Karnataka Elections and the larger question of fractured mandates!
The Supreme Court today reduced the time frame for the Karnataka Government to prove its majority on the floor of the house. While the Hon’ble Court has done this to prevent “horse-trading” however, the entire episode raises more questions rather than the answers it provides.
The fundamental principle behind any democratic government is of representation- representation of the will of the people. This issue is of immense importance here because one needs to ask whether the will of the people of Karnataka is such that the Congress or the JDS governs them. The answer to this question is simply no as both do not have the numbers to form the government alone and they fought against each other on several seats. I am not questioning the legitimacy of the post-poll alliance. The mandate was anti-Congress and anti-JDS hence I am questioning the fundamental principles and contrasting them with the legal principles to argue how in the functional sense, too often legal principles ignore the fundamental principles.
Is horse-trading a bigger evil than denying people with the choice of their government? More so, will legal technicality be used or will the courts in the pretext of preventing horse-trading and in the legal rules of the game be legitimate in denying the people a government of their choice? Justice Bhagwati has often stated that the courts should be sensitive to the larger citizen interests, I wonder why the court would unilaterally deny enough time to the incumbent government to prove its majority in the floor of the house. Remember, the post poll alliance is not a natural ideological alliance and what binds it is political opportunism- as a result the stability of such an alliance is questionable.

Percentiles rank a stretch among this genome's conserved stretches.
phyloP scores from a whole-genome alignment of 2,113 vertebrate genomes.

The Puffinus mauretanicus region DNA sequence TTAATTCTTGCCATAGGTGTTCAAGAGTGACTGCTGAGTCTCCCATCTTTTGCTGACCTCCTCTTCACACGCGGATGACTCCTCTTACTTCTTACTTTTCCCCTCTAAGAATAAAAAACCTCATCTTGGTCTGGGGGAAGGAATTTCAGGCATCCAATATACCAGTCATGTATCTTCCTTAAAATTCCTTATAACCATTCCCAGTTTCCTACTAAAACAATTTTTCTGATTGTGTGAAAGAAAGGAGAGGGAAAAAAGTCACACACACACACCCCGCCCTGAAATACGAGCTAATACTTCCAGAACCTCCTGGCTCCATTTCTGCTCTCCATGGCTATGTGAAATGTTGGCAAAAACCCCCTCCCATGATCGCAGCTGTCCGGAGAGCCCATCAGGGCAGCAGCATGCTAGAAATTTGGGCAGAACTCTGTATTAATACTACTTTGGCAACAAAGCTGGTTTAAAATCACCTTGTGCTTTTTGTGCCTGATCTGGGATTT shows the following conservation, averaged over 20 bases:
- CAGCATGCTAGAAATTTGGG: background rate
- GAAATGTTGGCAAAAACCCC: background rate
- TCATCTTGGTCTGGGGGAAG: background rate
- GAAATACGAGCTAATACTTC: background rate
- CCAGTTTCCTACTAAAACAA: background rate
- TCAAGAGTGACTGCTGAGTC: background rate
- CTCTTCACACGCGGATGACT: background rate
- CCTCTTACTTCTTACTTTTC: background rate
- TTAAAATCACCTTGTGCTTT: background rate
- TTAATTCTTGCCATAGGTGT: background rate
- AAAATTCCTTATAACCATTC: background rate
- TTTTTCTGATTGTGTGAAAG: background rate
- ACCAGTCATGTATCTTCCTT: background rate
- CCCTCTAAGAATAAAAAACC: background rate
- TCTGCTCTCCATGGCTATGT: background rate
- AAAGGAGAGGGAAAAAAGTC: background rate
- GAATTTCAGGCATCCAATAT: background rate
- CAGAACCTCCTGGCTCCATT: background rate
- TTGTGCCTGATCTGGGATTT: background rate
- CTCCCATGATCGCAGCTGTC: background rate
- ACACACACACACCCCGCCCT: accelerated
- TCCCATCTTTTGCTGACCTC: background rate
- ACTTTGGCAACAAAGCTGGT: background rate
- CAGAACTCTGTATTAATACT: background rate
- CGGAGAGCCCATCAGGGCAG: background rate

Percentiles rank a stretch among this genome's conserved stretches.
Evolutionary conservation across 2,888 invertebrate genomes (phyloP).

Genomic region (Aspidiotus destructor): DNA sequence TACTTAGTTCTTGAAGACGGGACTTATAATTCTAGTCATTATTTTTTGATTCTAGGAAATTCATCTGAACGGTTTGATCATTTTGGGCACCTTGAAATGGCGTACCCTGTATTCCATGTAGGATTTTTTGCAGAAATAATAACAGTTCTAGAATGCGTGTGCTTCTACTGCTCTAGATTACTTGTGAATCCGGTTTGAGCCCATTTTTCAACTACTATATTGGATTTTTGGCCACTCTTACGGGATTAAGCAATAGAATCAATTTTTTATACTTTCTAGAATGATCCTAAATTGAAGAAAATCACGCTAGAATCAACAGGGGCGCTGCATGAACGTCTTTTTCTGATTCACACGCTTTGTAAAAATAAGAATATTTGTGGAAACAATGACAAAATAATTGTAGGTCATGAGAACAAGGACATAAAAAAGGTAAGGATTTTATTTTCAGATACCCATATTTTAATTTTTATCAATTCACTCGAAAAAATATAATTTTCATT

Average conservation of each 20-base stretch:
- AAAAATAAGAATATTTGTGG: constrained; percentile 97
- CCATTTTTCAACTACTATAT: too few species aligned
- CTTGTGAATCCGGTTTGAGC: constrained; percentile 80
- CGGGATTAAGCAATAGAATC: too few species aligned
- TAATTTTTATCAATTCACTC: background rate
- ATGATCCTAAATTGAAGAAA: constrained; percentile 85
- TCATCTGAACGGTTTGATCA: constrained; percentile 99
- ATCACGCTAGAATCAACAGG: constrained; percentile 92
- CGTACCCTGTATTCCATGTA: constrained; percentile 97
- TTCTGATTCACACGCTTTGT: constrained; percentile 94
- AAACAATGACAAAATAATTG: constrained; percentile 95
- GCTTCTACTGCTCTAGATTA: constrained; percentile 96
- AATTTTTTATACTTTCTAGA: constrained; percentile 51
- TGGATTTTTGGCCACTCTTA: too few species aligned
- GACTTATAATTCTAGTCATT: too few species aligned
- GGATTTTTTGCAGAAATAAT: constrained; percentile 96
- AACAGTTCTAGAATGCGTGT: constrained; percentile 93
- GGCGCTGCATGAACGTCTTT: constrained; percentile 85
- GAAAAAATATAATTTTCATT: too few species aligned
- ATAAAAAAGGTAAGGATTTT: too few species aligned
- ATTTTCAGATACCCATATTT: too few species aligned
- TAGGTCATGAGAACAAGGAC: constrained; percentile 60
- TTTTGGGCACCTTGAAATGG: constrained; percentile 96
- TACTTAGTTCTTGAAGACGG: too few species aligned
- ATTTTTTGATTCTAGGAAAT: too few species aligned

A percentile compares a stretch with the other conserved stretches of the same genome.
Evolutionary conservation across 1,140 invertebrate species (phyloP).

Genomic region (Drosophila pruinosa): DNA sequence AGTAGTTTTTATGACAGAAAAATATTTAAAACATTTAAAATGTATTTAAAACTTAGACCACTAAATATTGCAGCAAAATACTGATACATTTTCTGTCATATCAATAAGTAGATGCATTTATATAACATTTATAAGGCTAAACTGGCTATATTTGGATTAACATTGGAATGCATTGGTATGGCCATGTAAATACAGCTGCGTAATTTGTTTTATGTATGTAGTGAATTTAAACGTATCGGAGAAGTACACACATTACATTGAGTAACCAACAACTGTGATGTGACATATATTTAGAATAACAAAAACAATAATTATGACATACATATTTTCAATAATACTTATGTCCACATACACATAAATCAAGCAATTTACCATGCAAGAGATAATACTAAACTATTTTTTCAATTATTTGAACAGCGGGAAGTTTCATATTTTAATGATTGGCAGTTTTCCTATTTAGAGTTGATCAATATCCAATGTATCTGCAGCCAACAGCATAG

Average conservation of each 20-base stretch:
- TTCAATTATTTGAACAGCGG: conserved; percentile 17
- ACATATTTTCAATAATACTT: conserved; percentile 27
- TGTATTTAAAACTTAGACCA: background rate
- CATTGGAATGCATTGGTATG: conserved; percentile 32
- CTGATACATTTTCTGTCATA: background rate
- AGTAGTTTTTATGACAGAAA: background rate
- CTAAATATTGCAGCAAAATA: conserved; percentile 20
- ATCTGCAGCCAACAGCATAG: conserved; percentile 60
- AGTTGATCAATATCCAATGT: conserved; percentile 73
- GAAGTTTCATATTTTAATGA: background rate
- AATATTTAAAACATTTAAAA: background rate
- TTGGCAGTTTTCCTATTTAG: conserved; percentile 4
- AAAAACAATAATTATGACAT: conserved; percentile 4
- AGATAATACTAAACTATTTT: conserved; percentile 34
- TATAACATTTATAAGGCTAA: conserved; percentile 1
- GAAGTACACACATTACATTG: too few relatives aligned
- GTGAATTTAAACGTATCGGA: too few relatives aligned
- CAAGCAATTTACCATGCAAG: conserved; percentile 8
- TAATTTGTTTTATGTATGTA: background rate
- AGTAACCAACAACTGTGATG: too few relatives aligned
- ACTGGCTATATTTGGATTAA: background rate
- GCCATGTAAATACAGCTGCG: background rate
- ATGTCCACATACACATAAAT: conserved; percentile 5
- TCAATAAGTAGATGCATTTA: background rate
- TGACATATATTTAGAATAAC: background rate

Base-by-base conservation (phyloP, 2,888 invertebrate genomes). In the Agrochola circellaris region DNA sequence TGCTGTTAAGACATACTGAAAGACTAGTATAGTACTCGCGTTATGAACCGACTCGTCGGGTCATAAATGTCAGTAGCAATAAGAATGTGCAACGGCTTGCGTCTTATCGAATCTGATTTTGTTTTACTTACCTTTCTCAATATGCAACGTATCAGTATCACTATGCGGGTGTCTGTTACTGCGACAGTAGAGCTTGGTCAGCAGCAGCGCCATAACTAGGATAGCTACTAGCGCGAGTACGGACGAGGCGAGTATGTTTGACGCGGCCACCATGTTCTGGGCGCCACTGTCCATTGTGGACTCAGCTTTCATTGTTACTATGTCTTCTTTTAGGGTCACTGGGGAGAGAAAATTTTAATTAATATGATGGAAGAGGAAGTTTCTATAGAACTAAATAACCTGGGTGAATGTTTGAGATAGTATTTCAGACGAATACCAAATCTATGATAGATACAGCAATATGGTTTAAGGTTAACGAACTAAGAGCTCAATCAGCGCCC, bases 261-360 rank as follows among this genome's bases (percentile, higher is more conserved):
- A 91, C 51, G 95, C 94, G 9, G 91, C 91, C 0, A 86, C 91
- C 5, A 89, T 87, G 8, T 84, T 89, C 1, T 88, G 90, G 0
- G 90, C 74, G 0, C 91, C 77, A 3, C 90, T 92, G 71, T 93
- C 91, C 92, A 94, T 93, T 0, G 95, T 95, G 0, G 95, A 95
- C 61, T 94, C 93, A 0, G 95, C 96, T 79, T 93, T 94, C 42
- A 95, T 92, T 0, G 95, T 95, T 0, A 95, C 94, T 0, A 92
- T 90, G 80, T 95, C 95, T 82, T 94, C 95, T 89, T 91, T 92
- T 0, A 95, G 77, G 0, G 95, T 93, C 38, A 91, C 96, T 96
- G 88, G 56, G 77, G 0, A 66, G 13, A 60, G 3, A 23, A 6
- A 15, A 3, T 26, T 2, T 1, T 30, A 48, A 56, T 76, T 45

The issue has a structural dimension too. We need to significantly look at how we deal with a fractured mandate and come up with constitutional ways to ensure that the will of the people is supreme. It may mean allowing for a minority government in special cases or alternatively, for seats with narrow margin (with a defined limit) repolls must be held in a case of a hung assembly. It is about time that there are some constitutional reforms that are brought in to ensure the will or choices of people is not just respected but also duly considered when it comes to fractured mandates. Politics and opportunism shall continue, governance shall suffer, and people’s will be rendered as pointless in the absence of such reforms and this may lead to disenchantment with the functioning of our institutions and the electoral processes.